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26th Apr 2021

Pink supermoon to be visible from Ireland this week

Sarah McKenna Barry

Set your alarms as the supermoon will appear at its largest at 3:35 am on Wednesday morning.

Irish stargazers are encouraged to keep their eyes on the sky, as a rare pink supermoon is expected later this week.

In April, the full moon is called the pink moon after the pink flowers that bloom during this time of year. Unfortunately, the pink moon is only pink by name and not nature.

Throughout the year, various names are given to the full moon to reflect seasonal changes. For instance, in June it’s known as the strawberry moon and in September, the Harvest moon rises. Fittingly, a full moon in December is known as a cold moon.

The supermoon, while beautiful, will not be any different in colour.

Full moons appear particularly large when they are at the closest point to Earth during their orbit.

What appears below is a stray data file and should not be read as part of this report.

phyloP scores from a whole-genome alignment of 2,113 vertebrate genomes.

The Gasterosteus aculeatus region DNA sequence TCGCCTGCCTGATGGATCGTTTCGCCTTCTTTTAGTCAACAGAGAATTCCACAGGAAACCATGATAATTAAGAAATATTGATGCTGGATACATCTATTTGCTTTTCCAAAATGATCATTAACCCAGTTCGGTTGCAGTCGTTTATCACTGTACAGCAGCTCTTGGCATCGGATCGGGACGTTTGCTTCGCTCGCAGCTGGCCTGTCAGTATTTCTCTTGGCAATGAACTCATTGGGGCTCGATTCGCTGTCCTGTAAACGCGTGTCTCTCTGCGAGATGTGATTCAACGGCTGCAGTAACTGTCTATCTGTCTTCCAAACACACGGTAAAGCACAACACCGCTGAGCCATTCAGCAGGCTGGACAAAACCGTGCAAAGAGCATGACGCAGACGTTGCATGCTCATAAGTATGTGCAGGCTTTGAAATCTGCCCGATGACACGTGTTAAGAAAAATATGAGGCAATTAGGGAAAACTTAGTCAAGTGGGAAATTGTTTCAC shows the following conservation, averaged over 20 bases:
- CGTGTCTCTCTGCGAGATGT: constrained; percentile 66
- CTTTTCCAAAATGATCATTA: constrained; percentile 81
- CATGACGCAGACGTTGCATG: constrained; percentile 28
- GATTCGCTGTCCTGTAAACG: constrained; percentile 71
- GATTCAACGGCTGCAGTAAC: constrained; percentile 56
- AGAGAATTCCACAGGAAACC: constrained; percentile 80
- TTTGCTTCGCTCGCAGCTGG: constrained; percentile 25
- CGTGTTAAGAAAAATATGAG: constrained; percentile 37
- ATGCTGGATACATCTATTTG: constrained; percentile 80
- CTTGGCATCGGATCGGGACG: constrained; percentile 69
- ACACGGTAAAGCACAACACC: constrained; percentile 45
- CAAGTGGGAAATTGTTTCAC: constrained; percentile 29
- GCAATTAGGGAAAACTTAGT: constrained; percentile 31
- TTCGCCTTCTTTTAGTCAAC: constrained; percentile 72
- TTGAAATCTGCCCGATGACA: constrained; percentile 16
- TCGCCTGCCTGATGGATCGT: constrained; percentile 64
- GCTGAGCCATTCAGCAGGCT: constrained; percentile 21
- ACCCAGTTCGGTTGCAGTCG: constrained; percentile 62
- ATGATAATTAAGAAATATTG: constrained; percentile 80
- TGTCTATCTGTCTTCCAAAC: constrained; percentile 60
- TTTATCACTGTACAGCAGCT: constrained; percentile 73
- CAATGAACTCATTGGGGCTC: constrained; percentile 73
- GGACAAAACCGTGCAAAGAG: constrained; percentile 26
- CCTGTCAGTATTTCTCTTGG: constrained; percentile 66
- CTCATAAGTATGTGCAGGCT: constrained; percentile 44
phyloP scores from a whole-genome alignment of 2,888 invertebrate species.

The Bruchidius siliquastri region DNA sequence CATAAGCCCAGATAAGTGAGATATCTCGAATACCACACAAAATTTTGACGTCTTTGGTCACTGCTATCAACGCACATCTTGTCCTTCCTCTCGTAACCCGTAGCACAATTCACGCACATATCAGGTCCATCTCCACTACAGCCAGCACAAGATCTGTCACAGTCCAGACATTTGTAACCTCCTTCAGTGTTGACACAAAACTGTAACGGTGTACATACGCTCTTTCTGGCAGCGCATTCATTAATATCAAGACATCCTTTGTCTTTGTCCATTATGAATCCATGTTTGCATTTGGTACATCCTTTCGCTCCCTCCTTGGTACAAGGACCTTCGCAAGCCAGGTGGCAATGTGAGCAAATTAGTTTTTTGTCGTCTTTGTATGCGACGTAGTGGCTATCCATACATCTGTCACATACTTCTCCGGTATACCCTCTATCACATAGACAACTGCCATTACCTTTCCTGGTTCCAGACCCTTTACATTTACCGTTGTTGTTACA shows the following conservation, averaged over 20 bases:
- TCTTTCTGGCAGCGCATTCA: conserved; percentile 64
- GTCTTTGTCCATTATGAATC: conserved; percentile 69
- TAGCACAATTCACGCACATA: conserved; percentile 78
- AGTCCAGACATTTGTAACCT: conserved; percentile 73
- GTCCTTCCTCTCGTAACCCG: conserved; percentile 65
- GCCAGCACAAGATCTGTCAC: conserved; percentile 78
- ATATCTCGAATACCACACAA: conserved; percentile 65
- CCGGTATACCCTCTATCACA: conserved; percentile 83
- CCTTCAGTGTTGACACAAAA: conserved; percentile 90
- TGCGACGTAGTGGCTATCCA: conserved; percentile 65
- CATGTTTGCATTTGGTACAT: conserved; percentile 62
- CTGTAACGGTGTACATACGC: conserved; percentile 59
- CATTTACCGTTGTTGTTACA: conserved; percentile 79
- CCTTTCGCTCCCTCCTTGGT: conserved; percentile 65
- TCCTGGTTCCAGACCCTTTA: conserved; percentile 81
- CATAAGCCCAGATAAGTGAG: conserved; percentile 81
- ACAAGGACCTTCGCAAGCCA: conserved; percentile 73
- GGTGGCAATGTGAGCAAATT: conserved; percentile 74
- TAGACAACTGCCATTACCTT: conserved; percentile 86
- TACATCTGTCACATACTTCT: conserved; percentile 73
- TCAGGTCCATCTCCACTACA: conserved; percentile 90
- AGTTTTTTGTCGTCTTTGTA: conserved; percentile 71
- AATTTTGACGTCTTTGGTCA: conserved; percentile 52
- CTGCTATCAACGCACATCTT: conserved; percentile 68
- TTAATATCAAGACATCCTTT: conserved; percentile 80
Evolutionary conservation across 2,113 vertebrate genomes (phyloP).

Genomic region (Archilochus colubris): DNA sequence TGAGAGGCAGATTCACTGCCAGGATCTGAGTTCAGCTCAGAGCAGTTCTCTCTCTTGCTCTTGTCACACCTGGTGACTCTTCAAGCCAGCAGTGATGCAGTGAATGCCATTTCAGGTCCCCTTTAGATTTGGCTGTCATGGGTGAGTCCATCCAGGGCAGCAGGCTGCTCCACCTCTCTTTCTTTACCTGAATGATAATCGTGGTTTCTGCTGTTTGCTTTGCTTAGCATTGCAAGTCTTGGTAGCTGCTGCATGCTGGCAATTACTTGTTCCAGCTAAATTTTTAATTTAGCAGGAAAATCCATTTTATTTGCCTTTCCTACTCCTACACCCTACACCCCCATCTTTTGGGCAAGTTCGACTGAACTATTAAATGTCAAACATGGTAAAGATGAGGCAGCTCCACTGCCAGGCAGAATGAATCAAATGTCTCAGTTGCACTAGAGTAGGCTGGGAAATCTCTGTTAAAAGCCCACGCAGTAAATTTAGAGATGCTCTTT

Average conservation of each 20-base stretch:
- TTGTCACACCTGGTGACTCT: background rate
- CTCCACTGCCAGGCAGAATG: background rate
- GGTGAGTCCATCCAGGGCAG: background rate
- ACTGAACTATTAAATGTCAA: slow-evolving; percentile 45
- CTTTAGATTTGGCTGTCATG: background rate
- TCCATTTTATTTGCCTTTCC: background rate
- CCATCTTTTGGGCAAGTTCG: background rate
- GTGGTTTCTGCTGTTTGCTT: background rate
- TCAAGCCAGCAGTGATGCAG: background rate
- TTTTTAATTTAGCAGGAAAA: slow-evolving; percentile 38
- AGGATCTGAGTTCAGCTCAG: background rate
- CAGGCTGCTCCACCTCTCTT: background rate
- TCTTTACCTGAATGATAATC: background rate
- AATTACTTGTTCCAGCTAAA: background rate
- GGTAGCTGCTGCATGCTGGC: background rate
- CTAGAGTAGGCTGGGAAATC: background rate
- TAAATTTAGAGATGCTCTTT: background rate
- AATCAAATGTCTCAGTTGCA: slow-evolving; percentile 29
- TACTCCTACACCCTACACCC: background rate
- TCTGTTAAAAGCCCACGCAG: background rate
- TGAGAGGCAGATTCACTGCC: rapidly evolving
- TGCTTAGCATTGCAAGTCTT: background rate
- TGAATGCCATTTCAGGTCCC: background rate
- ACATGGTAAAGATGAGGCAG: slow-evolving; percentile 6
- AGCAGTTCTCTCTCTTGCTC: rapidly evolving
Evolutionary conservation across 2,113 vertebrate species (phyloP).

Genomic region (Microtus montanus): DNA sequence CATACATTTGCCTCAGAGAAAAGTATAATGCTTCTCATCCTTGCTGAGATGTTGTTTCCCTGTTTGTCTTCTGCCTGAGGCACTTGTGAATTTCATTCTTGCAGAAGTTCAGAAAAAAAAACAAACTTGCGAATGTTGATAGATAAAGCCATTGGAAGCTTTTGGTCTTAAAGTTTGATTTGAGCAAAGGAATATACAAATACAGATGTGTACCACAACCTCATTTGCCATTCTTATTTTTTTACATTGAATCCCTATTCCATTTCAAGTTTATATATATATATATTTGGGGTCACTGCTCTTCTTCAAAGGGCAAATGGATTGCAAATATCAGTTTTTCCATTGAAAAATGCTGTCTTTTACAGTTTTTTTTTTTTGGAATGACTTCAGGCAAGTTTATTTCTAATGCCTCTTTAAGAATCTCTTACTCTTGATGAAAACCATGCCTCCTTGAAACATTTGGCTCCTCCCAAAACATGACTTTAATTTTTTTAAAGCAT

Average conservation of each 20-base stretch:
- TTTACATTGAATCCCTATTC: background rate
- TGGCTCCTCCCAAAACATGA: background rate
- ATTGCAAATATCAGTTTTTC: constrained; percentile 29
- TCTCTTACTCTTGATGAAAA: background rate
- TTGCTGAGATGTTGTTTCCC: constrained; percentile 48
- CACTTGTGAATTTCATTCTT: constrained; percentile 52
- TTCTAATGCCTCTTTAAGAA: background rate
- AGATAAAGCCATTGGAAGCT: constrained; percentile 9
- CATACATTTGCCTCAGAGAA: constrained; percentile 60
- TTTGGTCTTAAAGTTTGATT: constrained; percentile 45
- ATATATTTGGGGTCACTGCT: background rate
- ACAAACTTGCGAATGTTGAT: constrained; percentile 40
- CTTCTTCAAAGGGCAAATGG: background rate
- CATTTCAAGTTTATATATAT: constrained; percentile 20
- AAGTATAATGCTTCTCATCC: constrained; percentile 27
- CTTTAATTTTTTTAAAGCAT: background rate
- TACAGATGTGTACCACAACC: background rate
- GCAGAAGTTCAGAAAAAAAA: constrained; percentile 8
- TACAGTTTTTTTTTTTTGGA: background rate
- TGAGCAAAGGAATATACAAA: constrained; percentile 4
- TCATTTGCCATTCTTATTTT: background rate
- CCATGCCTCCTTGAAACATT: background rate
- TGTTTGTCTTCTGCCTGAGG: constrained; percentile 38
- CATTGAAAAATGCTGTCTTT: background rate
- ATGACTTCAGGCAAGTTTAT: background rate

Those keen to get a glimpse of the event should keep their eyes peeled just before sunset tomorrow, 27 April. The pink supermoon will then remain visible until Wednesday morning.

It will appear at its largest at 3:35 am on Wednesday.

Anna Ross, an astronomer with the Royal Observatory in Greenwich gave an explanation of the phenomenon to the PA News Agency.

“A supermoon is the result of a full moon occurring when the moon is near its closest point to the Earth in its orbit.

“This can happen because the moon orbits the Earth on an elliptical path, rather than a circular one.

“As this means that the moon is a little closer to us, it appears slightly bigger in the sky.”

We are certainly hopeful that the evening will be clear enough to see the pink supermoon, but if it’s too cloudy, fear not. Another supermoon – the May Flower moon – will be visible at the end of next month.